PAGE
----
[16] The comparative world-systems perspective developed by Chase-Dunn and Hall (1997) contends that semiperipheral capitalist city-states (specialized trading states in semiperipheral locations in the interstices between large tributary states and empires) were the main agents that encouraged commercialization and the production of commodities in the Bronze and Iron Ages.

[17] Claudio Cioffi-Revilla and David Lai have also produced estimates of power configuration (polarity) for ancient China from 2069 bce to 729 bce that correspond with the dates of the wars they have coded. These estimates overlap with those of David Wilkinson for the period from 1025 bce to 729 bce. Unfortunately the Cioffi and Wilkins polarity scales are not directly comparable. To make them comparable we propose the following:

Wilkinson/Cioffi

Non-polarity 0 =0

Multipolarity 1 =10-11 and 12

Tripolarity 2=7-8 and 9

Bipolarity 3= 4-5 and 6

Unipolarity 4= 1

Hegemony 5= 2

Empire 6= 3

With this conversion the Pearson’s r correlation coefficient between the Cioffi and Wilkinson polarity scores in China from 1025 bce to 725 bce is .81.

[18] Wilkinson codes the Central, Mesopotamian and South Asia PMNs every 10 years. The East Asian and Egyptian systems are coded every 25 years.

[19] In principle, we would like to estimate changes in the level of interpolity conflict by including all the wars among all the polities in each PMN. But some of the data sets include only wars among the Great Powers (core powers). Brecke (2001:5) says "Assembly of the Conflict Catalog began in 1996 by combining the conflicts from existing computerized war datasets such as Correlates of War (Small and Singer, 1982), Militarized Interstate Disputes (Jones, Bremer, and Singer, 1996), Great Power Wars (Levy, 1983) and Major-Minor Power Wars (Midlarsky, 1988). From there I added additional conflicts from Richardson (1960), Wright (1965), Sorokin (1937) Luard (1987), and Holsti (1991). 

[20] We revise the relative levels by century once we have better estimates of war size (battle deaths, total fatalities) because the whole distribution shifts because the total population goes up a lot, especially in the last 200 years. A small war in the 20th century is much bigger than a big war in the 15th century so we increase the values of the 3 categories as we move forward in time.  using the total human population of the Earth  as a guide in doing this.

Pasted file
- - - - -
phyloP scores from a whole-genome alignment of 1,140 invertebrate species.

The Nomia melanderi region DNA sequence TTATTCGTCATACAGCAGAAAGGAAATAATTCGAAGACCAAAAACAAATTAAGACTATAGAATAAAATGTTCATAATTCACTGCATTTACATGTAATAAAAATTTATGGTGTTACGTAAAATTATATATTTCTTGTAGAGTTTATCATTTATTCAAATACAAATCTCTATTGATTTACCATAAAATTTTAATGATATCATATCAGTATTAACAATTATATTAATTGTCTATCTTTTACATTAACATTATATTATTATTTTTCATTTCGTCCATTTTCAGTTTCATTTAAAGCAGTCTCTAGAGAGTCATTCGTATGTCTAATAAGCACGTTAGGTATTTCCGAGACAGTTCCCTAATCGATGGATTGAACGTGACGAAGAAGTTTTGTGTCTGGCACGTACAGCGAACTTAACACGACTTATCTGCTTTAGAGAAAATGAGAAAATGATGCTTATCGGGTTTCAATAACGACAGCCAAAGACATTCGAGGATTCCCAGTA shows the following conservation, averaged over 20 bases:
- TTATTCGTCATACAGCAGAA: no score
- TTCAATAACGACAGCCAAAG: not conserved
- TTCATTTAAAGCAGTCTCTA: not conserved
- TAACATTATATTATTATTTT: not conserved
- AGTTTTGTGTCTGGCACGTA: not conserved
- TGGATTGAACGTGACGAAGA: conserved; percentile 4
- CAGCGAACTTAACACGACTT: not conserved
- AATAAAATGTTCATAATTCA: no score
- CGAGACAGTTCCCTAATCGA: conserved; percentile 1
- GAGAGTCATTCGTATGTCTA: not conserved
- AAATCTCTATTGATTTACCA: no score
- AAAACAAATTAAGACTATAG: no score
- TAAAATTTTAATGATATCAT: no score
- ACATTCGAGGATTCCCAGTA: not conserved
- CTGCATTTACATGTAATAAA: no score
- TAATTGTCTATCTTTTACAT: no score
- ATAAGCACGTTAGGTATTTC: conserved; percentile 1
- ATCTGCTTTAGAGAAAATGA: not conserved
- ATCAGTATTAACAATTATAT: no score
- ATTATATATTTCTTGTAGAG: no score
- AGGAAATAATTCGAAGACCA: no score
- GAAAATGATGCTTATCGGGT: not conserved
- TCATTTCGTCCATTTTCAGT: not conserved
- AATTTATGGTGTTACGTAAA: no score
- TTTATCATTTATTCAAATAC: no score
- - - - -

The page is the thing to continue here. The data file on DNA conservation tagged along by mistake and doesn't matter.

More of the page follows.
[21] The estimates for the tables and figures are contained in http://irows.ucr.edu/cd/appendices/powsize/powsize.xlsx
The Mesopotamia and Egypt results are using 100-year time intervals. The others are using 50 year time intervals. 

Level of statistical significance: *=P = 0.05; **=P = 0.01; ***=P = 0.001; ****=P = 0.000.  2-tailed. The Pearson’s correlation coefficient and significant tests require the assumption that the variables are: (1) interval or ratio level (2) linearly relate, and (3) bivariate normally distributed.  For the variables which do not meet the assumption of bivariate normal distribution, we used Spearman’s rank correlation. The variables that used Pearson’s r are: Egypt year, Egypt State, South Asia Year, South Asia City, East Asia Year, East Asia power, Central PMN year (1500-700BCE), Central PMN city (1500-700BCE), Central PMN state (1500-700BCE).  The rest of the variables used Spearman’s rank correlation.

 

[22] The Mesopotamia and Egypt results are using 100-year time intervals. The others are using 50 year time intervals. 

 

 

[23] Our original version of this graph also showed a peak city size in 1300 CE because we were using Modelski’s (2003: 63, 65) estimate that Hangzhou had a population of one million five hundred thousand residents in that year. This caused us to scrutinize Modelski’s apparent claim more closely. We found that the high estimate for 1300 was a typographical error in Table 12 (Modelski 2003:63). On p. 65 he makes it clear that the estimate of 1.5 million is for 1250, before the Mongol conquest of Hangchou, not 1300. We decided to stick with Ian Morris’s estimate of 800,000 for 1300 CE. Our discussion of the difficulties of estimating the size of Hangzhou and the role that East Asian geopolitics played in its growth during the 13th century is at http://irows.ucr.edu/papers/irows111/irows111.htm

 

[24] We do not include 1950 and 2000 CE in Figure 6 because the cities get so large that the scale makes it impossible to see earlier variations.

[25] Level of statistical significance: *=P = 0.05; **=P = 0.01; ***=P = 0.001; ****=P = 0.000

 

[26] As estimates of polity and settlement sizes for the Bronze and Early Iron Ages improve we should be able to be more certain about what accounts for the lack of positive cross-temporal correlations between city and state sizes in Mesopotamia and Egypt – poor data or a truly different relationship during this early time period.

 

[27]  Granger causality is based on linear regression modeling of stochastic processes (Granger 1969).  The Granger causality is difficult to be applied to nonlinear data. This is the limitation of the application of Granger causality since many historical dynamics are non-linear. 

[28] The assumptions of Granger Causality test are that: (1) the data are described as a linear model (?); (2) the data are stationary.  To examine stationarity of the data, the augmented Dickey-Fuller (ADF) test was conducted.  The test did not reject null-hypothesis that the variables are not a unit root and stationary. stationary process is stochastic process whose joint probability distribution does not change when shifted in time. Parameters such as the mean and the variance do not change over time.